The audit report also states that both County Auditor Dennis Whitt and County Administrator Scott Schrader anticipate a reduction in real property tax rates.
“We’ll know more once we get through the budget process, but conservatively, I’m optimistic we might have a tax savings,” said Legislature Chairman Marilyn Brown (D-8th Ward). “We’re really in solid financial shape, I think we should pass some of that back to the taxpayers.”
Schrader, who is in the process of preparing a tentative budget for 2008, could not be reached for comment.
Because of the county’s strong fund balance, Whitt said that he thought the overall tax rate could be reduced by 3 to 4 percent for 2008.
The Legislature passed a resolution in 2004 announcing its intent to keep the county’s fund balance at approximately 10 percent of the overall budget, Whitt said.
In years past, particularly in the early part of this decade, the county spent the bulk of its fund balance to keep taxes down, he said, which led to much higher tax increases the following year.
“Of course you don’t want to empty the bank, but we’re at a point now where we’ve got a comfortable cash flow, and we can start making judgments about taxes that are prudent and aren’t going to eventually wind up costing the taxpayers,” Whitt said.
The 2007 budget was $108 million, with an overall tax rate of $14.91 per $1,000 of assessed property value, and an overall tax levy, the amount the county needs to raise through local property taxes, of $24.9 million.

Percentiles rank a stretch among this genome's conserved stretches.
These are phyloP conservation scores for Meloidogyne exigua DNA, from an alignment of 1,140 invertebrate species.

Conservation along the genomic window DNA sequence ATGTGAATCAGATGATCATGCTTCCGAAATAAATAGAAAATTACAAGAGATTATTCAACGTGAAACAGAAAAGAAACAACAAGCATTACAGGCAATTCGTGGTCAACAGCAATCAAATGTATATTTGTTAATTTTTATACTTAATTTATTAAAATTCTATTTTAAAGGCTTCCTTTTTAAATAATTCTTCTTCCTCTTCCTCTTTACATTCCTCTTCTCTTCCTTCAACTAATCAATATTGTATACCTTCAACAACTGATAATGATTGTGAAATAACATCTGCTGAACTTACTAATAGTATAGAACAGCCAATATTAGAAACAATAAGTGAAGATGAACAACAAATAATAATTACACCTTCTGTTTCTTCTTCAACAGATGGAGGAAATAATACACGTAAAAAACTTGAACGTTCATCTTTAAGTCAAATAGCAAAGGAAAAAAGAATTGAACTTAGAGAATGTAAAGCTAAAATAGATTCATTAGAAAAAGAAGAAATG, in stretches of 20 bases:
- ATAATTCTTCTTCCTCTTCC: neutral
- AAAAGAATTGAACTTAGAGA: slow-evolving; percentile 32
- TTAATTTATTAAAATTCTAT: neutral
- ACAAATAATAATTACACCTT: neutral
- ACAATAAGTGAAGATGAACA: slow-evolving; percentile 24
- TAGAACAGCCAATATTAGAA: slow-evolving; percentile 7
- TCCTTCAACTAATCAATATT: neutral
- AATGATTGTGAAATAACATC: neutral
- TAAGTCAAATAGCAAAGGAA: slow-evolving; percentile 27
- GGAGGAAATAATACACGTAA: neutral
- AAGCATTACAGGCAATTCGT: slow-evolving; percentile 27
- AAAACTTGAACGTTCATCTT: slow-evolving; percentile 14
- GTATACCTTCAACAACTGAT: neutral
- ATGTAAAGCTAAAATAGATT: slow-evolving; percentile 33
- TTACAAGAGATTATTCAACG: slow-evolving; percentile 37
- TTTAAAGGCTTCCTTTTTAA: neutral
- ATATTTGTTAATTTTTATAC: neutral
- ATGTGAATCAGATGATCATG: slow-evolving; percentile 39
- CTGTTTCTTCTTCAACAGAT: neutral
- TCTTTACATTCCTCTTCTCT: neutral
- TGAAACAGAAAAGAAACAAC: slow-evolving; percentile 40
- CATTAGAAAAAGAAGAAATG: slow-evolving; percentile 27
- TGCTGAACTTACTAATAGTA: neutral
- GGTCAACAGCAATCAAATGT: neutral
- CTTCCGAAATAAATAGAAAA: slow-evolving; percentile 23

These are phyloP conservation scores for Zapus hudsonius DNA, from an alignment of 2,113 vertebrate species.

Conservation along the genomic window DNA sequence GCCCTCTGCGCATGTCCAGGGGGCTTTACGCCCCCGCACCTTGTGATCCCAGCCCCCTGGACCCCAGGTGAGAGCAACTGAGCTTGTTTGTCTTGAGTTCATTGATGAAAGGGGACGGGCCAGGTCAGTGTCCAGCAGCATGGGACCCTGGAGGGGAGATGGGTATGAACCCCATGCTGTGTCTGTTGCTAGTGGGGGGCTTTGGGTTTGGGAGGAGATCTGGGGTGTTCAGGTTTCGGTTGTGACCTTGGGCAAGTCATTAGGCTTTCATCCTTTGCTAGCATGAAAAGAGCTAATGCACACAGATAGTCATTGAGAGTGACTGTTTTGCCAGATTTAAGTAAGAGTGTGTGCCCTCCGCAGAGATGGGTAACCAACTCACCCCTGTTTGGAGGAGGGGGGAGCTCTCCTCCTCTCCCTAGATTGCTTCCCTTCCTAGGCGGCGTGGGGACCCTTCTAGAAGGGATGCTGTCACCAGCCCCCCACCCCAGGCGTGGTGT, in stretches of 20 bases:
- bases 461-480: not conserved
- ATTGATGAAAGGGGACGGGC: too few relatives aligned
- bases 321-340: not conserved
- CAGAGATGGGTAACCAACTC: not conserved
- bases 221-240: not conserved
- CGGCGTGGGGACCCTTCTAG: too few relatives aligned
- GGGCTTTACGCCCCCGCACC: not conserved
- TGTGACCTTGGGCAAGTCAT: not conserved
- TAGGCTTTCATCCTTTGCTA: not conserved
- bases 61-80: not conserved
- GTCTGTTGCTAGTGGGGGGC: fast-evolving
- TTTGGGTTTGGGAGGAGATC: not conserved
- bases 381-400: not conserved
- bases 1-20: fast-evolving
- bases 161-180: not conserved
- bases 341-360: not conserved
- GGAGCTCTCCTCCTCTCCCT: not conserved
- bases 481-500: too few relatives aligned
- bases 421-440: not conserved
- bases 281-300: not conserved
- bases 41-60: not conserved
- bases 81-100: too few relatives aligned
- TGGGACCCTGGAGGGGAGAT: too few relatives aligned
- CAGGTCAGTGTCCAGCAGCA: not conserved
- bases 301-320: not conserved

The 2007 budget included a tax rate increase of 3.4 percent.



DEC investigating Charles St. pollution

Contaminants from former coal-gas storage tank have been found in soil below  houses at 43, 45 Charles St.

Staff Reporter

Two houses on Charles Street are sitting on the former site of a large coal-gas storage tank that the state and New York State Electric & Gas are investigating for possible soil contamination. The state has said there is no public health risk.
The 22,000-cubic-foot tank was part of the distribution network that supplied the city with manufactured gas, made from coal, for lighting and heating homes and businesses at the end of the 19th century and into the first part of the 20th century.
It was removed in the early 1900s.
Lori O’Connell, a spokesman for the state Department of Environmental Conservation, said the site is being investigated by NYSEG and a fact sheet describing the results should be made available later this month, with a public information session to follow shortly thereafter.
The state first became aware of the Charles Street site in 2005 when the DEC discovered the previous existence of the former gas storage tank while reviewing historic maps of the area.
The DEC is working with NYSEG to clean up a gas manufacturing site in Homer that supplied the gas network.